Left to right: Cheryl Thompson, executive director for Gulfside Assembly; Wanda Hilliard, director of Hancock County Boys and Girls Club; and Althea Belton, Community Outreach Coordinator for Gulfside and CCW missionary, prepare a school uniform distribution for Hancock County families. PHOTO: ALVIN BELTON
By Althea Belton
November 1, 2022 | WAVELAND, MISSISSIPPI
By God’s grace, I have settled into my new position as Community Outreach Coordinator with Gulfside Assembly of Waveland, Mississippi, and I absolutely love it. I am surrounded by the best of the best who have helped with my transition. Acclimating to a new state, job and culture can be emotional and challenging. Getting started in this position, I wondered where to begin. There was so much to do and only two of us to get it done. The needs of the community are great, and our resources seemed limited. However, I prayed and trusted God to make plain the vision. In a way that only God can do, God has not only given the vision but has amazed me with his provision.
We are working with a diverse group of nonprofits, grassroots and religious organizations comprised of different generations and cultures. These organizations have embraced Gulfside’s mission, vision and purpose for their communities, primarily to advocate and provide opportunities for underserved, excluded and discriminated-against people. We discovered these groups offer many gifts and talents but also have challenges and old conflicts. We learned that the challenges and conflicts served as lessons and preparation for greater outcomes.
As a representative of Gulfside Assembly and Global Ministries, I had to think about the dynamics of this group and quickly realized that we had to teach and model the behaviors we expected. It is important that our behavior exhibits Christian conferencing.
In doing so, we had to remember that our individual and collective focus is on the mission. As old conflicts were aired and dealt with, relationships in the group moved to a different level; the healing process began. I have grown so much from this experience of forming purposeful, impactful partnerships and collaborations to bring hope and healing to the Hancock County community.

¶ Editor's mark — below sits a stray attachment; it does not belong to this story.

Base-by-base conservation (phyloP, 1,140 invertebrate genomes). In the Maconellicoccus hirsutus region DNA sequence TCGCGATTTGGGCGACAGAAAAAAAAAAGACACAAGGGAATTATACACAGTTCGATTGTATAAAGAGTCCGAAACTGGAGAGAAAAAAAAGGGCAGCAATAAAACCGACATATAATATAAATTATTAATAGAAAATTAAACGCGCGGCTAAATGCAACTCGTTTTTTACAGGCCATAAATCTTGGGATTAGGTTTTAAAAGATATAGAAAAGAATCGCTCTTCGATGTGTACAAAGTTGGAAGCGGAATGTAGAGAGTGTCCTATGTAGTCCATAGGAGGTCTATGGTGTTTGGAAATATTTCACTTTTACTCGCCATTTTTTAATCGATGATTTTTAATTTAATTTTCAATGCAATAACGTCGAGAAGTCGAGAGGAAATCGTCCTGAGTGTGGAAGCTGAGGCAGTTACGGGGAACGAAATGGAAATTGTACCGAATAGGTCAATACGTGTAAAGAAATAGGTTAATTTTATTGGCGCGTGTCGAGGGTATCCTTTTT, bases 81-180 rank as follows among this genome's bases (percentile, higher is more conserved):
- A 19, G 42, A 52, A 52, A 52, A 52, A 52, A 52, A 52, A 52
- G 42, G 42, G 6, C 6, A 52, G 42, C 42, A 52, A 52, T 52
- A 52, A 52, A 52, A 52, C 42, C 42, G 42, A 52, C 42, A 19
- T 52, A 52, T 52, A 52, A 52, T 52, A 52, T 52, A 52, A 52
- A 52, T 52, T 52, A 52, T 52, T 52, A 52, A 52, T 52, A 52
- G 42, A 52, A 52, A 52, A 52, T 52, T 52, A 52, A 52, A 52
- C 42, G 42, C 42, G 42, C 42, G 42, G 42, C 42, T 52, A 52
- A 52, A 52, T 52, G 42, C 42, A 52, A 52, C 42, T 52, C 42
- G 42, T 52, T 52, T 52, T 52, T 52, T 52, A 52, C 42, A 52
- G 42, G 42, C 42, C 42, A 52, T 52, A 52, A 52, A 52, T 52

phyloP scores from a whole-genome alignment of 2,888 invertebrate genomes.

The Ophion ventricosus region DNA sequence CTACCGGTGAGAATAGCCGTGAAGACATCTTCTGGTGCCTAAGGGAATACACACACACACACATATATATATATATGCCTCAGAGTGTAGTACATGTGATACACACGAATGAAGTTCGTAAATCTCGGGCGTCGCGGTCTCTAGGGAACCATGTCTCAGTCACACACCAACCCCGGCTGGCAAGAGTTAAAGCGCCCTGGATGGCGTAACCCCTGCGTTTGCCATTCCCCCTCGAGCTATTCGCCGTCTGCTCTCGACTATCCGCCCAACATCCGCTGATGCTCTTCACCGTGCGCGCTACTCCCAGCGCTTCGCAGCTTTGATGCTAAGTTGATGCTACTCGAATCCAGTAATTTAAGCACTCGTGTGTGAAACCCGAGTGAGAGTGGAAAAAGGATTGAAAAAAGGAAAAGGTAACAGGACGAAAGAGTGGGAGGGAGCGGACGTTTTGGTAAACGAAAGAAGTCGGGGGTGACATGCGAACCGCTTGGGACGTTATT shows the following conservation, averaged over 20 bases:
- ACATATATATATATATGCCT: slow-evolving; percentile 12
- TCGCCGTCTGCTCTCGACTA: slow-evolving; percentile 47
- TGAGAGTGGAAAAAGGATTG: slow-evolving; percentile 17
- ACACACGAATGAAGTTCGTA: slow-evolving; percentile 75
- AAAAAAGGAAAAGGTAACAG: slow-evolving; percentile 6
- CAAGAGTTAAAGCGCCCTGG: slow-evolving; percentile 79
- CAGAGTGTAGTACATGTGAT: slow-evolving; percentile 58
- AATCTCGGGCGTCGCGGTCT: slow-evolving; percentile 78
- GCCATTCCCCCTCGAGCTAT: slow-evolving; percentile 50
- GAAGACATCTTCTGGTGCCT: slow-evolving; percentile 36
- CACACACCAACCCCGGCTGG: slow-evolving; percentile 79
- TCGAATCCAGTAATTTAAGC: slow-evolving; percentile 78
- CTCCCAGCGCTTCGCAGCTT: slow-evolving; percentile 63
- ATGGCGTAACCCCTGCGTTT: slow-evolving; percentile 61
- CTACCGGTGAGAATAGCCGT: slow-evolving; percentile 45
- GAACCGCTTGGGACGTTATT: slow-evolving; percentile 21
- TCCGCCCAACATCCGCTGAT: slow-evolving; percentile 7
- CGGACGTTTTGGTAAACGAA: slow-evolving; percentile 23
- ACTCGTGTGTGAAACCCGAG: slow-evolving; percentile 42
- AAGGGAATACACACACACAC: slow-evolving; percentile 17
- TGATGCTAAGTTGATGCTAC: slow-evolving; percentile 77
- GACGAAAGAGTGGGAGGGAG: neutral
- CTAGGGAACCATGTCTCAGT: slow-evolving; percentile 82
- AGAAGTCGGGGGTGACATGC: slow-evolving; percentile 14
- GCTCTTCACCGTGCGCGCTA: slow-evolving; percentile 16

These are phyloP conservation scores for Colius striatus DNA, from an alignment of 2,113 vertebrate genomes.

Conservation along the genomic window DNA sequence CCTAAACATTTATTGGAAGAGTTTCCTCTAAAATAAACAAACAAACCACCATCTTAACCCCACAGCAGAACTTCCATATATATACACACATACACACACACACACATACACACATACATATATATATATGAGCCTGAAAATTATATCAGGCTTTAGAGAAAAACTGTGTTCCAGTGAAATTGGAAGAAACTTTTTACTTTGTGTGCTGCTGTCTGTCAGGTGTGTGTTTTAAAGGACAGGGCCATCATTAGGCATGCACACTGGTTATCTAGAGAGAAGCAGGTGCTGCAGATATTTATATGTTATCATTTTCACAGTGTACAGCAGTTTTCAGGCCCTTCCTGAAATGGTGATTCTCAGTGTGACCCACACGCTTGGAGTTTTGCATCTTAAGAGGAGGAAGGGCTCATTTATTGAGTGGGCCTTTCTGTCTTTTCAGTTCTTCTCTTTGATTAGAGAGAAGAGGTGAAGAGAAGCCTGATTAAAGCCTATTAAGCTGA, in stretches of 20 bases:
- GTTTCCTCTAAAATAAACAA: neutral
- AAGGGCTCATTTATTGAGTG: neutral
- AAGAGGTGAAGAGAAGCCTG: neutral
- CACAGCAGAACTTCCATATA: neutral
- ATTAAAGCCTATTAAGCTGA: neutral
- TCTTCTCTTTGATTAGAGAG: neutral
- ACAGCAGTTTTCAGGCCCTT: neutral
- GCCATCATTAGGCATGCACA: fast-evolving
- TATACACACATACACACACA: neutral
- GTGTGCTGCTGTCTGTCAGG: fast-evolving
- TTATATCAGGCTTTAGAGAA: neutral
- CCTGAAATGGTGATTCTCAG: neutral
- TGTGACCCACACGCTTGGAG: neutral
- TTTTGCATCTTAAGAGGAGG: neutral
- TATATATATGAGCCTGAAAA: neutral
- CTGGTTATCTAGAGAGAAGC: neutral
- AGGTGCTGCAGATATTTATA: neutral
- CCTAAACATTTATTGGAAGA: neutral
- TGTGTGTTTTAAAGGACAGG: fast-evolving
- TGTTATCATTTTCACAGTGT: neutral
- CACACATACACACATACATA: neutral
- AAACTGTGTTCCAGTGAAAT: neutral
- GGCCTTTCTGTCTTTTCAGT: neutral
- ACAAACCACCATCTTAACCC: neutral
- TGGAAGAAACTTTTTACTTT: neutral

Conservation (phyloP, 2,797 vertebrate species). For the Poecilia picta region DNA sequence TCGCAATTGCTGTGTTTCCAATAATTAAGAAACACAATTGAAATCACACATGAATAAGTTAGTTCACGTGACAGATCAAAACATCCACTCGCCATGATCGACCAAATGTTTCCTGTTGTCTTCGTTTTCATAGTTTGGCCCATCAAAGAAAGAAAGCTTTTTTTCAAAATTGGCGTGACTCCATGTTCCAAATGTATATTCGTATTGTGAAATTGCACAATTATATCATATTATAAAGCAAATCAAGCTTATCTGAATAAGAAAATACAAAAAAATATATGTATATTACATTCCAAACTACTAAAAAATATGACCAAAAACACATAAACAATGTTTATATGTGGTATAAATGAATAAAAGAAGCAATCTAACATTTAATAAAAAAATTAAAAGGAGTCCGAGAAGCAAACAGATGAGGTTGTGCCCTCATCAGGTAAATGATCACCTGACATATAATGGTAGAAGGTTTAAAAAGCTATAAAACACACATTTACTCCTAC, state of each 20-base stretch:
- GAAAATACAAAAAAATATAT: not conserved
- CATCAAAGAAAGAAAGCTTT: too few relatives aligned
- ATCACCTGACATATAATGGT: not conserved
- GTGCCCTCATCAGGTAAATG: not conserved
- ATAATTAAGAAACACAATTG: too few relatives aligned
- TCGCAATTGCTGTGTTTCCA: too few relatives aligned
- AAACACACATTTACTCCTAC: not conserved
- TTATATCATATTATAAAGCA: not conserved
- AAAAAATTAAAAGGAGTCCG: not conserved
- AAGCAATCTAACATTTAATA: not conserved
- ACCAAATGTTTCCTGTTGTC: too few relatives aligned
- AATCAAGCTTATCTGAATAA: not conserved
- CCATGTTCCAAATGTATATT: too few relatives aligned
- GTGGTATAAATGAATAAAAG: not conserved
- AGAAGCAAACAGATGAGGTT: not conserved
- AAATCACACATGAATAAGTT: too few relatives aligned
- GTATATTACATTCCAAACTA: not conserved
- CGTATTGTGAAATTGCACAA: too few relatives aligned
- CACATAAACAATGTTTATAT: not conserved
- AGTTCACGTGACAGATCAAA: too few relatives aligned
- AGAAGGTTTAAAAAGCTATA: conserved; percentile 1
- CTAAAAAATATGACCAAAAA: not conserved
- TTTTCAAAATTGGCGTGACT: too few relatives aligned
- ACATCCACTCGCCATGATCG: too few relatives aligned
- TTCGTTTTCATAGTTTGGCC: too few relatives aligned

An example of a ministry we are currently working on is family-centered support. Our faith-based group began an educational series offered by United Methodist Discipleship Ministries entitled “It Takes a Church to Raise a Parent.” Gulfside Assembly has a rich history and an enduring legacy. As such, the community has embraced our continued ministry and mission initiatives. My biggest lesson came from not only realizing that I was enjoying the fruit from the seeds that were planted through the years but also the importance of modeling the change we want to see in our society.
As I fellowship with local churches, Valena C. Jones United Methodist Church and Church of the Living God Resurrection, members often ask if Gulfside Assembly needs any help. What a mighty and amazing God we serve! Although we started as a small workforce, God has provided willing vessels to advance our shared mission and ministry. I am energized by this renewed movement of community unity focusing on families. I am also reminded of God’s promises. The magnitude of what God has done, and is doing, blows my mind. 1 Corinthians 2:9 gives the best summation, “What no eye has seen, what no ear has heard, and what no human mind has conceived – the things God has prepared for those who love him.” (NIV)
Originally from South Carolina, Althea Belton was commissioned as a Church and Community Worker in 2021 and serves as the Community Outreach Coordinator for Gulfside Assembly, a historic African-American mission center founded in 1924. Though its facilities were destroyed by Hurricane Katrina in 2005, Gulfside, with the support of the Mississippi Annual Conference and the Southeast Jurisdiction, has continued its mission to serve the community of Hancock County.
Global Ministries Church and Community Workers
Church and Community Workers (CCWs) are commissioned missionaries of Global Ministries who serve within disenfranchised communities in the United States. The program was founded in 1885 by women of the Methodist Episcopal Church. CCWs take the church into the community and bring the community into the church, equipping churches and communities to work together to address deep-rooted issues that cause human suffering.
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